In the Lectionary

May 27, Trinity Sunday (John 3:1-17)

John 3:16 is about crisis, but not the crisis of God brooding in heaven waiting on us to make a choice.

The South of my youth, a “Christ-haunted” place, to borrow a Flannery O’Connor phrase, was fascinated by the third chapter of John. Not so much with the character of Nicodemus or the full story of his nocturnal visit to Jesus, but with the sound bites pried loose from the narrative. Long before it was cool to shake a purple wig and a John 3:16 sign for the TV cameras at the World Series, southern Christians had plucked the cashews out of the nut dish of this narrative and held aloft Jesus’ pronouncements, codified in the majestic King James cadence: “Ye must be born again” and “For God so loved the world, that he gave his only begotten Son, that whosoever believeth in him should not perish, but have everlasting life.” These two sayings became empty vessels into which could be poured a full measure of sweaty, crisis-driven, blood-saturated, revivalistic theology.

John 3 is about crisis, all right, but it takes the whole Nicodemus story to recognize the shape of it. It is not the crisis of God brooding in heaven waiting on us to make a choice, withholding a verdict on our souls until we walk the sawdust trail. The crisis of John 3—what set a bewildered Nicodemus exclaiming, “How can this be?”—is Jesus himself, the flesh-and-blood embodied Jesus, so close to Nicodemus that he can feel his breath as he speaks of “earthly things,” of birth, water, and wind. Nicodemus thought he was the one who came to Jesus, only to discover that in the cosmic scheme of things, Jesus came to him and to all humanity. Jesus came in the flesh, sent by God—not to condemn, and certainly not to engage in polite theological discourse, but to save.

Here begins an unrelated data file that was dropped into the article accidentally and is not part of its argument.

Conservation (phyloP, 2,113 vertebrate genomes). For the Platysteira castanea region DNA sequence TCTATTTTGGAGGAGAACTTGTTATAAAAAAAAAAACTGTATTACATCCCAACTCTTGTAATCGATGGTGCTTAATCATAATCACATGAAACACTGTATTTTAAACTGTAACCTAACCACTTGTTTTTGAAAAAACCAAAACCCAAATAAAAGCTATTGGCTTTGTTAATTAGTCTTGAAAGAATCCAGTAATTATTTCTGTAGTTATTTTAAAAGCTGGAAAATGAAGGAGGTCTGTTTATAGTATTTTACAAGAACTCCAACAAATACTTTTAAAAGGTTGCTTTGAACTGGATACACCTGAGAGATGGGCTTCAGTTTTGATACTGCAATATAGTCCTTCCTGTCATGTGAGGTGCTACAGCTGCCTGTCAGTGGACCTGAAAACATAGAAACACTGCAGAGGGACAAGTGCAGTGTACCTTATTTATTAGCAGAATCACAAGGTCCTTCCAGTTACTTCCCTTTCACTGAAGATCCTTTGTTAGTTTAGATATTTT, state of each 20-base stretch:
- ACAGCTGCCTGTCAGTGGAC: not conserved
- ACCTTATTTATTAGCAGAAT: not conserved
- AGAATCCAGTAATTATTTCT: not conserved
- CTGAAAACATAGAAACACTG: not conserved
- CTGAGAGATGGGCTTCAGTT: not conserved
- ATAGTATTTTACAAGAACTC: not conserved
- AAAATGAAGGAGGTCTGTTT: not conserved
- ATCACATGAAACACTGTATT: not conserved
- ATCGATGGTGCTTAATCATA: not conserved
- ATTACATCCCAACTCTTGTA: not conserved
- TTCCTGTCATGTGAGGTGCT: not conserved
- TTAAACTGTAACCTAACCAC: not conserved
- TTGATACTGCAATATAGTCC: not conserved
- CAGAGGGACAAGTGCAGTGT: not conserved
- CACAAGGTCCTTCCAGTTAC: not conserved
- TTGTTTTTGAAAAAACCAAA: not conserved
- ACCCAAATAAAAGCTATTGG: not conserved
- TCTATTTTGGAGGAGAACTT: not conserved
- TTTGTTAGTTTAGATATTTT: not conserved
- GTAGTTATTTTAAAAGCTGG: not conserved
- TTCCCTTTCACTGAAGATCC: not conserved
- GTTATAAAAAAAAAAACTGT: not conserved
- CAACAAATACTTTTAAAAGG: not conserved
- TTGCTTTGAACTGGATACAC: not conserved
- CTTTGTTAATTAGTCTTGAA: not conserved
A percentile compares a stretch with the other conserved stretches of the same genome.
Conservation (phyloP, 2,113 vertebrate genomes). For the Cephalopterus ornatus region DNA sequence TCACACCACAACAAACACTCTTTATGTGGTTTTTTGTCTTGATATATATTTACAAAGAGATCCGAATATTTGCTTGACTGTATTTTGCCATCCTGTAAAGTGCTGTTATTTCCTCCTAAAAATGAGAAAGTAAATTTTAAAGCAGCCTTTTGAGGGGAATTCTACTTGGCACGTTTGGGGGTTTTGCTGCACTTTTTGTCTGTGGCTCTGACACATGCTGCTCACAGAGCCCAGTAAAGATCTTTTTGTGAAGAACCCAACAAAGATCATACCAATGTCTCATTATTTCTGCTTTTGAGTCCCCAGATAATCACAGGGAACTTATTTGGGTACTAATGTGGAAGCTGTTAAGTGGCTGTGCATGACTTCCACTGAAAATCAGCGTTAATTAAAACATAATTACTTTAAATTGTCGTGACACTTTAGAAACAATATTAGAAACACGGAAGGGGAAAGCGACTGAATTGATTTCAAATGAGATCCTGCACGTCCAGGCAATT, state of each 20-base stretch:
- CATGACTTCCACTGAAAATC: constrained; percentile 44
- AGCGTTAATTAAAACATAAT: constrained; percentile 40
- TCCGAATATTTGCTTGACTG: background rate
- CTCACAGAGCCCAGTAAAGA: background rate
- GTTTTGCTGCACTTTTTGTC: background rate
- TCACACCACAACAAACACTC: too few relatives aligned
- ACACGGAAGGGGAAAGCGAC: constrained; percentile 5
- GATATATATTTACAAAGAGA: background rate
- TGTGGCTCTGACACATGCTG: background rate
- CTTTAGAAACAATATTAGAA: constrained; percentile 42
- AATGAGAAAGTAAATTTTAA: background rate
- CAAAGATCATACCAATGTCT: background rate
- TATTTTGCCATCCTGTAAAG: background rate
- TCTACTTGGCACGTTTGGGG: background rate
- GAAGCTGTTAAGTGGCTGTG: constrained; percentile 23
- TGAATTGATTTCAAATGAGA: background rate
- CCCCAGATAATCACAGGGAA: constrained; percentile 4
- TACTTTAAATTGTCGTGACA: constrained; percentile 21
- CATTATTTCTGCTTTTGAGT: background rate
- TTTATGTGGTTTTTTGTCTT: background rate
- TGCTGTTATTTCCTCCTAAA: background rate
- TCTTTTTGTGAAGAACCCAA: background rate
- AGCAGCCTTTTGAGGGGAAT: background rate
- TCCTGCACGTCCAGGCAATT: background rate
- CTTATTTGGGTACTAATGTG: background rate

John says Jesus came because God loves the world, and not the lovable surface world of delightful music, literature, and art, the world of carefree laughter tinkling on the verandas of the privileged, but Nicodemus’s world. Though respectable on the surface, it’s still the underbelly world of night, the God-hating world of violence, torture, rebellion, and sin. Mysteriously, God loves this world. New Testament scholar John Meier observed that the standard English translations of John 3:16 obscure the “verbal and theological collision” captured in the Greek, which positions God right next to world, or cosmos—“for so loved God the world.” The point is clear: improbably, shockingly, God loves the actual world, the God-despising world. God loves the world with such ferocity that God draws near to save, even to dwell among us in the flesh. “When God loves,” says Meier, “things happen: great things, terrible things, incarnation and cross.”